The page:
This week I had the opportunity to attend Distilled’s Pro SEO conference in Boston, and I took away a plane full of insights along with learning never to try flying from foggy Ithaca, N.Y., to Boston (don’t ask).
Strategies for a Tough Industry
In the final session of the conference, SEOMoz’s Rand Fishkin battled Distilled’s Will Critchlow over strategies for a competitive industry, with both esteemed SEOs building their own Internet marketing plans and letting the audience judge the better plan (Rand won, with home-country advantage potentially playing a factor).
Rand developed a comprehensive strategy for a men’s clothing web site that involved many of his favorite tactics (including Oyster’s “Reporter Style Reviews” and Moleskine’s Artist Marketplace) and concluded with fascinating advice on making link requests.
“Ask not what they can do for you but what you can do for them,” Rand said. “Imagine a 100 percent success rate. That’s what you get when you ask what they want.”
Will countered by trying to make headway into the job industry. One of his more compelling insights involved creating a company-wide file of cool and interesting stuff.
“When you are sharing, reading and inspired by this stuff, that’s what you will make,” he said.
Coding Must Be Learned
Another salient truth of the conference involves the importance of learning code.
Dharmesh Shah of HubSpot drove that point home in his presentation, and it was significant enough to be a featured question in the speaker interview section of the conference booklet (Python was a popular answer).
Shah feels that generating images via code is a basic (relatively speaking) skill that everyone needs.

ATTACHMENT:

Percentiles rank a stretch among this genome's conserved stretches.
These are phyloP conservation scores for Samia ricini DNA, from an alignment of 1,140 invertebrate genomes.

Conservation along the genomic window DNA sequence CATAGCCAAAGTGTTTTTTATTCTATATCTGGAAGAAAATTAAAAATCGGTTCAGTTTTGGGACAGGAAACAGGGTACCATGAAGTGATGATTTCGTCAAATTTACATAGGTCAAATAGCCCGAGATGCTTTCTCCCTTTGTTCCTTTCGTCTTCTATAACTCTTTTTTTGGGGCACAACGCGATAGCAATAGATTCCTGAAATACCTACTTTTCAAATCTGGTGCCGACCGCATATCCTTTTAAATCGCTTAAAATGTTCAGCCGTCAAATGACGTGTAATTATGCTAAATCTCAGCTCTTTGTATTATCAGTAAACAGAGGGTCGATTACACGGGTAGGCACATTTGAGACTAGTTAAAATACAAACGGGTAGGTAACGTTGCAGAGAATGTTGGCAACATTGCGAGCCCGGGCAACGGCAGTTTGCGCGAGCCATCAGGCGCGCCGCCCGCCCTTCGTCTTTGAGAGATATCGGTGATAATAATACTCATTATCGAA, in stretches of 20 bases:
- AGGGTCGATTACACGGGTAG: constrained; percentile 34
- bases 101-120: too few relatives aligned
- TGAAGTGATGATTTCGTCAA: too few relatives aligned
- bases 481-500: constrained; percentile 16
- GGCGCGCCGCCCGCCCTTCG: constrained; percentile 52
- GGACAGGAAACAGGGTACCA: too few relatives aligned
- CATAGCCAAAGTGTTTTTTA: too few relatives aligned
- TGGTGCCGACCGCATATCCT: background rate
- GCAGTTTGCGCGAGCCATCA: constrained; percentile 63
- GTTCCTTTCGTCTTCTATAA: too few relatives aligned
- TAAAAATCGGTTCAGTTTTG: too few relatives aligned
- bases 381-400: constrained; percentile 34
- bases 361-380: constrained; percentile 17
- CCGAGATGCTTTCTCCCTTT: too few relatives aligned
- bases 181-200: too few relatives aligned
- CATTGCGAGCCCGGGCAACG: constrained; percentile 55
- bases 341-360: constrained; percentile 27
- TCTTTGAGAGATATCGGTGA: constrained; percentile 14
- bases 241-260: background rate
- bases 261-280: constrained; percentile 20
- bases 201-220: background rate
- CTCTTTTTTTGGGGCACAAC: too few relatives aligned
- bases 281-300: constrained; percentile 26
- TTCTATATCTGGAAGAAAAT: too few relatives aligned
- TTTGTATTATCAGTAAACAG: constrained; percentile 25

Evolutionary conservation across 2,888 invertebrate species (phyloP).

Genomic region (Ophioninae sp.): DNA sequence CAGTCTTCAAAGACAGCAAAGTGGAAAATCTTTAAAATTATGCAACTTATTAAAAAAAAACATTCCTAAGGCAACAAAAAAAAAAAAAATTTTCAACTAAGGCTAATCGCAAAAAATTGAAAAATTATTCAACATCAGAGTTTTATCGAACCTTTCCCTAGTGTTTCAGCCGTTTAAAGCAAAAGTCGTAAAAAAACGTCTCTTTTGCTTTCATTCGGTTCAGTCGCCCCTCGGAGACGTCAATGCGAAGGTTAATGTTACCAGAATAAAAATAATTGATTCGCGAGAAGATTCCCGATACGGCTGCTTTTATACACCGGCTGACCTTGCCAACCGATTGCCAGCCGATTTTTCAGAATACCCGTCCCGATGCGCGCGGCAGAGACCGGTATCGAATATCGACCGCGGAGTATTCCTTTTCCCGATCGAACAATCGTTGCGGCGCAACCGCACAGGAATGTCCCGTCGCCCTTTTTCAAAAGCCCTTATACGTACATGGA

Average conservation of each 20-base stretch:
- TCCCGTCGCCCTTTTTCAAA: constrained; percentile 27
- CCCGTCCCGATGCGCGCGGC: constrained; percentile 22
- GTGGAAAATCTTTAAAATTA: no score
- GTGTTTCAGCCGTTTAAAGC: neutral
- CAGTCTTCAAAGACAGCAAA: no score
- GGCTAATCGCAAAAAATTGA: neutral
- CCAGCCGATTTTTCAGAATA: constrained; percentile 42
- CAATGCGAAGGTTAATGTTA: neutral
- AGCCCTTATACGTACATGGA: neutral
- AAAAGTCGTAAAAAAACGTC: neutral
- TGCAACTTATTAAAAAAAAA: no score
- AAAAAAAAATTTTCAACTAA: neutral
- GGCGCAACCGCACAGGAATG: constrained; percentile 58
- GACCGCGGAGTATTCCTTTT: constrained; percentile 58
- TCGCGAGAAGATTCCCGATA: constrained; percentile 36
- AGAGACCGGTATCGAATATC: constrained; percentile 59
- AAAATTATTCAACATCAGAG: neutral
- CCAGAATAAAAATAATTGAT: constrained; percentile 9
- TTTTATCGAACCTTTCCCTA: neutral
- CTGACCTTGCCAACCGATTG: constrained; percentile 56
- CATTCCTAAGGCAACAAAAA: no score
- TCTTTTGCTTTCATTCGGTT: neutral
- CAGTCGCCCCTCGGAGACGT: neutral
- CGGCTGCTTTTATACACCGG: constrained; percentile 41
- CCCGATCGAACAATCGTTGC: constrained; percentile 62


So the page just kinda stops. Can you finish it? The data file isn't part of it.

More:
Coding is important because of how often projects handed off to a developer will never happen, so being able to tinker on your own is invaluable. That will allow you to work out the kinks and produce a meaningful project that may have been throw out on the ground floor in its original state.
Shah also explained that “simplicity trumps complexity every time” and discussed the need to “study humans as much as you study spreadsheets. Figure out why people do what they actually do.”
Distilled’s Tom Critchlow focused on the aforementioned point in his talk on affecting change in which he said, “Don’t just focus on SEO, focus on getting close to people. Makes a huge difference in getting stuff done.”
This is particularly true when it comes to long reports that nobody reads anyway. The true deliverable is change, not an end of month report, so communicating that change is more important than writing a cookie cutter report.
Infographics Are In
But info(crap)hics are not, as 97th Floor’s Chris Bennett put it in his presentation on link bait.
The key to creating the former rather than the latter involves good data and information, an aesthetically pleasing design, a topical subject, complex ideas and no false or confusing data.
Bennett cautioned that just because you can save a .doc file as a .png does not mean you know how to make an infographic. It’s a laborious task that involves a substantial amount of time and effort — that is, if you do it right.